The sign that a succulent plant should be repotted into the bigger pot is when the roots grow out of the drainage hole of the pot. This can be dangerous to the plant.

The roots could block the drainage hole making the water remain at the bottom of the pot. This will in turn cause root rot. When you see this, repot your succulent before it suffers root rotting.

Choosing the Right Pot for the Succulent Plant

Why is it important to choose the right pot for your succulent plants? Well, as mentioned, the size of the pot will affect the growth of these plants. The roots of the succulent plants can be easily damaged if not growing in an appropriate pot.

Most succulent varieties have two types of roots: hair and taproots. These types of roots grow differently. The hair-type roots grow on the surface that will absorb moisture.

The taproots on the other hand grow toward the lower level of the pot to absorb the moisture retain at the bottom of the pot.

The reason why a small pot will not do well with succulents is that succulent roots will struggle to find moisture. The small pot can only hold a small amount of soil which will in turn retains less moisture.

As a result, succulent plants will struggle to survive in the small pot. Choosing the bigger pot is not always helpful to the succulents either. The truth is that large pots do not encourage healthy growth.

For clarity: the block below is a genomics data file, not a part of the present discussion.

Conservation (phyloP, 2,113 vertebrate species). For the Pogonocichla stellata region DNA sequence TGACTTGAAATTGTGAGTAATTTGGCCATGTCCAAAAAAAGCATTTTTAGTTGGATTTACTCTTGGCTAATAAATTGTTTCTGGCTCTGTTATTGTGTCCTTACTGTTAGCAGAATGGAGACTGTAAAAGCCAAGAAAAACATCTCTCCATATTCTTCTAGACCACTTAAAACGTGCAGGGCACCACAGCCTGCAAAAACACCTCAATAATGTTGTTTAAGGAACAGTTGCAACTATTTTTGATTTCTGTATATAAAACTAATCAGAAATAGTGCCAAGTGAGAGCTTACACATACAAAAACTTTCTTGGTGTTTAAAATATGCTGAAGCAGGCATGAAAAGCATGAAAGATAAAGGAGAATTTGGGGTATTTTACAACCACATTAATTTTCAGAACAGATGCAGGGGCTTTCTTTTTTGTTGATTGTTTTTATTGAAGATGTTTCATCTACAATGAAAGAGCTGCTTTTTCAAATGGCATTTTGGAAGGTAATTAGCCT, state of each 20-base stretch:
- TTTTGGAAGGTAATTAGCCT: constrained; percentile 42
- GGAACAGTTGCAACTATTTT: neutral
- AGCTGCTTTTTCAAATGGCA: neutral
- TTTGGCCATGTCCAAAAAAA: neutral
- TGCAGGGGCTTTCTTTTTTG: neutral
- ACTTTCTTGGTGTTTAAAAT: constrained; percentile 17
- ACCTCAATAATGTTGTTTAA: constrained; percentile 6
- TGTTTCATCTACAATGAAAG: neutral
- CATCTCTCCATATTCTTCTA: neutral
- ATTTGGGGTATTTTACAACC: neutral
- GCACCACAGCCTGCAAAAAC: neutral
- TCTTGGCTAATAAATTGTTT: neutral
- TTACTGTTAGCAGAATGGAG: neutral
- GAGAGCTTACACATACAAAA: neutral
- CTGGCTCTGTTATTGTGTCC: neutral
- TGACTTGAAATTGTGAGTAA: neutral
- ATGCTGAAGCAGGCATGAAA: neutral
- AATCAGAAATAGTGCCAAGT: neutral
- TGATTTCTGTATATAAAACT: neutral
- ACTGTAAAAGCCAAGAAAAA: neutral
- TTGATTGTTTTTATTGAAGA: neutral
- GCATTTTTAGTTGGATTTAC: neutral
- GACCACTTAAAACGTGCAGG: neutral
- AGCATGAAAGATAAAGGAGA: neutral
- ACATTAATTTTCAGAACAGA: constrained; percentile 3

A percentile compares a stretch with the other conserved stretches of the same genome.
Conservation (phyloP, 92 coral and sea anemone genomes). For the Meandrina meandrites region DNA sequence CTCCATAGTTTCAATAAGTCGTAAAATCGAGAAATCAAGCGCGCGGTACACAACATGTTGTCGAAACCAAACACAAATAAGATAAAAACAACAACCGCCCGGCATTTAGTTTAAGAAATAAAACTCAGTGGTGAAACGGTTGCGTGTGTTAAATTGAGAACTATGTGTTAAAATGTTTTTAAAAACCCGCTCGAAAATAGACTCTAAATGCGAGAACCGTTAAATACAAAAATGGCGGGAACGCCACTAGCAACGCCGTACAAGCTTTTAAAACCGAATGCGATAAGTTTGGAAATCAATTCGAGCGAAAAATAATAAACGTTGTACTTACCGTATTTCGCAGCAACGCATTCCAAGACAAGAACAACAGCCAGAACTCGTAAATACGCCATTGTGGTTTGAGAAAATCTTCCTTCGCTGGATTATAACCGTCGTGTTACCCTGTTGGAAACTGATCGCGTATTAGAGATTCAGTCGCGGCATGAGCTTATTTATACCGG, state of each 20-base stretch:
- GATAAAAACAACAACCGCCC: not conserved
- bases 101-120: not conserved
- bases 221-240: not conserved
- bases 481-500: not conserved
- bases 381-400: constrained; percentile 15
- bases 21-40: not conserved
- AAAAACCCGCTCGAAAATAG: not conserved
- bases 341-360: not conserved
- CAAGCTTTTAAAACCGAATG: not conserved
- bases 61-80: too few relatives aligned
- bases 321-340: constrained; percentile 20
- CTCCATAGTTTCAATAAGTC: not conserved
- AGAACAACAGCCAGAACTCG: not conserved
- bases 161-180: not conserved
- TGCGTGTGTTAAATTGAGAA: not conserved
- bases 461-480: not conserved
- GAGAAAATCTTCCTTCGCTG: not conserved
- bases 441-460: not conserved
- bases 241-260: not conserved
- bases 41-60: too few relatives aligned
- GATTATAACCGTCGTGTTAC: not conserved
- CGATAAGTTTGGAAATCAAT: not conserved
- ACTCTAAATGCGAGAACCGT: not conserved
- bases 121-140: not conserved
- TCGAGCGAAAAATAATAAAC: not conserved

The perfect size of the pot is the one that allows the root system of the succulent to reach all sides of the pot. This will help succulent gain healthy growth.

Related: Can I Use a Bowl as A Planter for Succulents?

How to Choose the Right Pot Size for Succulents?

Sometimes, choosing the right pot size for succulents can be hard. If you are a beginner, this will cause a headache. But actually, it is pretty simple. Experts advise that a pot for succulents should be 10% larger in diameter than the succulent.

This requires measuring your succulent plants. Then base your decision on the measurement that you have. This will help you come up with the right decision in choosing the best pot for your succulents.

Aside from the size of the pot, also make sure that it has a drainage hole. A drainage hole will prevent the excess water to store at the bottom of the pot which could potentially cause root rot.

If you are a beginner, I suggest that you choose a pot with a drainage hole. This will help your succulent plants safe from overwatering.

Final Thoughts

The size of the pot will affect the growth of the succulent plants. So, can succulents grow in small pots? Yes, but only temporarily. They need to be transferred to the appropriate pot as they grow bigger. Small pots only provide limited space which restricts their growth.

Larger pots will not work well either because they do not encourage healthy growth for succulents. Instead, succulents love just the appropriate size, about 10% larger than the succulents’ size.

And most importantly, succulents love pots with drainage holes. These pots drain excess water during watering keeping the succulents safe from overwatering.


I am a university teacher by profession, researcher, blogger, and gardener.